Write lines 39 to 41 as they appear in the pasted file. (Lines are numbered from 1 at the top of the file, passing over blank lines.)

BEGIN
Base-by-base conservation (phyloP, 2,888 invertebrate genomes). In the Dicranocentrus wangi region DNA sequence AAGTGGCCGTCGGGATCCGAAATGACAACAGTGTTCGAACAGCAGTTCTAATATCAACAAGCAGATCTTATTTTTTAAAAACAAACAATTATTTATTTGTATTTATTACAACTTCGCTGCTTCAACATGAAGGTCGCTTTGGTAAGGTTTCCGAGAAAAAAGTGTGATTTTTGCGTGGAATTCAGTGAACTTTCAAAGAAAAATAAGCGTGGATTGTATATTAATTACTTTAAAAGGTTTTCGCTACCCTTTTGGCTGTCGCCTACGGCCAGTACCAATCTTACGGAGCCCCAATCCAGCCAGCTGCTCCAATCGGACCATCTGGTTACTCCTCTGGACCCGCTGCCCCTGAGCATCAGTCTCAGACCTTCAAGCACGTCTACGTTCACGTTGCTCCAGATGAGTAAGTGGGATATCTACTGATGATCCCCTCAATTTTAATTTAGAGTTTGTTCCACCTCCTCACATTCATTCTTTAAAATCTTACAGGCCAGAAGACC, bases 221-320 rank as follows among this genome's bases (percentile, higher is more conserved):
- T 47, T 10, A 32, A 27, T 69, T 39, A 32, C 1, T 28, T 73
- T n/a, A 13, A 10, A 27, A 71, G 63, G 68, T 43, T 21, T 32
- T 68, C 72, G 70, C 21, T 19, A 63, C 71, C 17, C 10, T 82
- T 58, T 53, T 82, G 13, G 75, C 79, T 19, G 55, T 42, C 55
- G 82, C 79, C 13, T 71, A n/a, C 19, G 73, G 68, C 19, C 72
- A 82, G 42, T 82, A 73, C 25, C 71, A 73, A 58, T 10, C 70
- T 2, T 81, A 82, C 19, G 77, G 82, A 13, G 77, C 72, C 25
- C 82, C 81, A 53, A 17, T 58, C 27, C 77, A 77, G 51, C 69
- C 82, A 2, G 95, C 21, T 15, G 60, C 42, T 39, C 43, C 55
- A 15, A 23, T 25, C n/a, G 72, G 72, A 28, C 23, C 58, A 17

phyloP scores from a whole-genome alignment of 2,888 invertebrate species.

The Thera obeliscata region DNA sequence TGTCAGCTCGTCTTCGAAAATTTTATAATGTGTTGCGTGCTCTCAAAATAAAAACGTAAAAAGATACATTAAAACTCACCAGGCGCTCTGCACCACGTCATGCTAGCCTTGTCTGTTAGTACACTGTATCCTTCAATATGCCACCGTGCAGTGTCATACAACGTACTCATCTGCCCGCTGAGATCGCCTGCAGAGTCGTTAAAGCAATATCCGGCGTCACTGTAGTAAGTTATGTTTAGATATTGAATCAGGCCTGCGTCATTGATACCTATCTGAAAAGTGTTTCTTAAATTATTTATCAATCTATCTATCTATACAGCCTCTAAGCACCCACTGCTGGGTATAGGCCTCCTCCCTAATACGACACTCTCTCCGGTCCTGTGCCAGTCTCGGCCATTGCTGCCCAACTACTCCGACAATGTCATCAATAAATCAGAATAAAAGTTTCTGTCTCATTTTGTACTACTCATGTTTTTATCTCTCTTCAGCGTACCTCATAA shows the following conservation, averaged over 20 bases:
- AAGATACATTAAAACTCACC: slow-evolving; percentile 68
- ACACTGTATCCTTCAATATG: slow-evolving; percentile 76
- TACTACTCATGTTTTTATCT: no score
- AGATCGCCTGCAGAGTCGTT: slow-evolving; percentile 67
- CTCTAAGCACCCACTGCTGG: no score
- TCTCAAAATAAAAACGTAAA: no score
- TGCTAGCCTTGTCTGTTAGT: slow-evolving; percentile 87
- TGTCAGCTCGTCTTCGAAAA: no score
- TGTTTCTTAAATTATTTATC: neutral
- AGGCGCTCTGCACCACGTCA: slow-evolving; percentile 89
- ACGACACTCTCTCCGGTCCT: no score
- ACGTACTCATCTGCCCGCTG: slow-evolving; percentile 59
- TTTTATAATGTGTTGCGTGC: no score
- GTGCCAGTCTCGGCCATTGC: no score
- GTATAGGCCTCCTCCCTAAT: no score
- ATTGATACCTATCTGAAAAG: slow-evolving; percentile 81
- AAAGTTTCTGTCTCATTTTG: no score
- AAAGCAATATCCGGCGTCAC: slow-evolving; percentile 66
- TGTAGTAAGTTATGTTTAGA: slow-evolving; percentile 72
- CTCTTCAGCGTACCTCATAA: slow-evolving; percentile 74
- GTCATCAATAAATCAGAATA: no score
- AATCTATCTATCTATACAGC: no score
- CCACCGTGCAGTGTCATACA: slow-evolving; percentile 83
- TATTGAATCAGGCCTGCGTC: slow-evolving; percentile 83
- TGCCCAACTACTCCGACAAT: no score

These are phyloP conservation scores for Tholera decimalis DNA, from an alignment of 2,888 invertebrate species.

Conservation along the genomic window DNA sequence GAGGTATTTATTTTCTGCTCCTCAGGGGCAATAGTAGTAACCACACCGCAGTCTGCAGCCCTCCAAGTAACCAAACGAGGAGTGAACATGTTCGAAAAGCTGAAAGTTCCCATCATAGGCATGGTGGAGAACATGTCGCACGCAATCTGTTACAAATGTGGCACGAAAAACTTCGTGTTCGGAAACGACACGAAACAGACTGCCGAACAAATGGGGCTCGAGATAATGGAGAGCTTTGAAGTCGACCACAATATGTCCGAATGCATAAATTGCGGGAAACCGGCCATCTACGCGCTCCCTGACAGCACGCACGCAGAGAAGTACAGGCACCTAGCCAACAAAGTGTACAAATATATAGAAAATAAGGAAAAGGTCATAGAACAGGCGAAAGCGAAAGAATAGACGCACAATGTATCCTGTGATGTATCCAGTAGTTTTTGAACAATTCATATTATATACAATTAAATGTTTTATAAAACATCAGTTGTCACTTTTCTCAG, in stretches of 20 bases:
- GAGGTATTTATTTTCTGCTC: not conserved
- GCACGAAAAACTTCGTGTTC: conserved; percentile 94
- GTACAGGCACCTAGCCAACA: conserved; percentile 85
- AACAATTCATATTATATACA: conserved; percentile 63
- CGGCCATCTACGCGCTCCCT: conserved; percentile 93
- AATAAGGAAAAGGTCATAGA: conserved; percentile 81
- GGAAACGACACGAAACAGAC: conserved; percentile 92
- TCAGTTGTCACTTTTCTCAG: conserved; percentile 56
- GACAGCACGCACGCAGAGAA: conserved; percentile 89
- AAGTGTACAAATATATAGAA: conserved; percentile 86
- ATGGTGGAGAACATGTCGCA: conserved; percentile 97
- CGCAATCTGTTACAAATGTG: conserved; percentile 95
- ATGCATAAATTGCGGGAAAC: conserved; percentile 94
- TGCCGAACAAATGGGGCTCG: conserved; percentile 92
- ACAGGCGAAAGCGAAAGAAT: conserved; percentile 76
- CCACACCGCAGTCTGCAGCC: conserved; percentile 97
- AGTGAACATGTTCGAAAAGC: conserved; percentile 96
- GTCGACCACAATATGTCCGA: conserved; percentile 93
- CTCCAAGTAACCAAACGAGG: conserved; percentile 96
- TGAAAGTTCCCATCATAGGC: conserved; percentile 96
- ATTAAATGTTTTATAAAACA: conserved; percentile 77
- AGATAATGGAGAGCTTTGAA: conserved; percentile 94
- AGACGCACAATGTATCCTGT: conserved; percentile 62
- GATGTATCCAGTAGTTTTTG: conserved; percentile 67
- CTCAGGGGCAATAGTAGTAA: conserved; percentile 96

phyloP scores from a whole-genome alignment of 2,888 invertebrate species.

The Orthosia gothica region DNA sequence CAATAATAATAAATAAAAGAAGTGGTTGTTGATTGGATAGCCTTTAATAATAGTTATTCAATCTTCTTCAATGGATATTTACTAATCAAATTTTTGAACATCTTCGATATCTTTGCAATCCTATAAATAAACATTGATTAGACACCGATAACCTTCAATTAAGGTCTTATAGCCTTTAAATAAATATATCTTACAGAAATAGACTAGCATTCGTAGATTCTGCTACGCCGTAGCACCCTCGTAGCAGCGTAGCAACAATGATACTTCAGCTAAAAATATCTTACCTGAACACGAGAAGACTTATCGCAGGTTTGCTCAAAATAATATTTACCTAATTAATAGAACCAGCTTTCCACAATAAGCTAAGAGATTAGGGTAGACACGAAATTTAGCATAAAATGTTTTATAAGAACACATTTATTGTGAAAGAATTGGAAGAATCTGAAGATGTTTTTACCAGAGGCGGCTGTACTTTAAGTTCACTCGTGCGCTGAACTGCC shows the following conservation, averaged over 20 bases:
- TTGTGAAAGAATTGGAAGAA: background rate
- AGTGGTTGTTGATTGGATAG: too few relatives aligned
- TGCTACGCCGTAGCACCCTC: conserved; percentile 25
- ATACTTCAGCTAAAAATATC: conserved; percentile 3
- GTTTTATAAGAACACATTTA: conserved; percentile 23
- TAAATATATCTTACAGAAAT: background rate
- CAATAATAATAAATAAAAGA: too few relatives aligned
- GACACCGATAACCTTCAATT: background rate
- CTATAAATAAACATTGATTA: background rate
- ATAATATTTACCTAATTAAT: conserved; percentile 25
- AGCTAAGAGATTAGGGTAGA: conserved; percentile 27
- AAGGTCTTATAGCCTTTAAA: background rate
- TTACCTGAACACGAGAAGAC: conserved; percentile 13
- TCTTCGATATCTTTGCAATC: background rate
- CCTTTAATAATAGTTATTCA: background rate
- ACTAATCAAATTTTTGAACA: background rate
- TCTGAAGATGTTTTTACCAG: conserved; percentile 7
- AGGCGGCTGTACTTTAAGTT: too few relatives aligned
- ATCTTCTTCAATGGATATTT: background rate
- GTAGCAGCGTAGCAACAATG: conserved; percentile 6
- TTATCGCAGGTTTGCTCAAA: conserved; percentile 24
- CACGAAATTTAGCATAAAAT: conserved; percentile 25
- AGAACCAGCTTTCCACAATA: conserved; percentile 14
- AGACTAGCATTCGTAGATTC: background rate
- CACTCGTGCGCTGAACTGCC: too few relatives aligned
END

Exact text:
These are phyloP conservation scores for Tholera decimalis DNA, from an alignment of 2,888 invertebrate species.

Conservation along the genomic window DNA sequence GAGGTATTTATTTTCTGCTCCTCAGGGGCAATAGTAGTAACCACACCGCAGTCTGCAGCCCTCCAAGTAACCAAACGAGGAGTGAACATGTTCGAAAAGCTGAAAGTTCCCATCATAGGCATGGTGGAGAACATGTCGCACGCAATCTGTTACAAATGTGGCACGAAAAACTTCGTGTTCGGAAACGACACGAAACAGACTGCCGAACAAATGGGGCTCGAGATAATGGAGAGCTTTGAAGTCGACCACAATATGTCCGAATGCATAAATTGCGGGAAACCGGCCATCTACGCGCTCCCTGACAGCACGCACGCAGAGAAGTACAGGCACCTAGCCAACAAAGTGTACAAATATATAGAAAATAAGGAAAAGGTCATAGAACAGGCGAAAGCGAAAGAATAGACGCACAATGTATCCTGTGATGTATCCAGTAGTTTTTGAACAATTCATATTATATACAATTAAATGTTTTATAAAACATCAGTTGTCACTTTTCTCAG, in stretches of 20 bases:
- GAGGTATTTATTTTCTGCTC: not conserved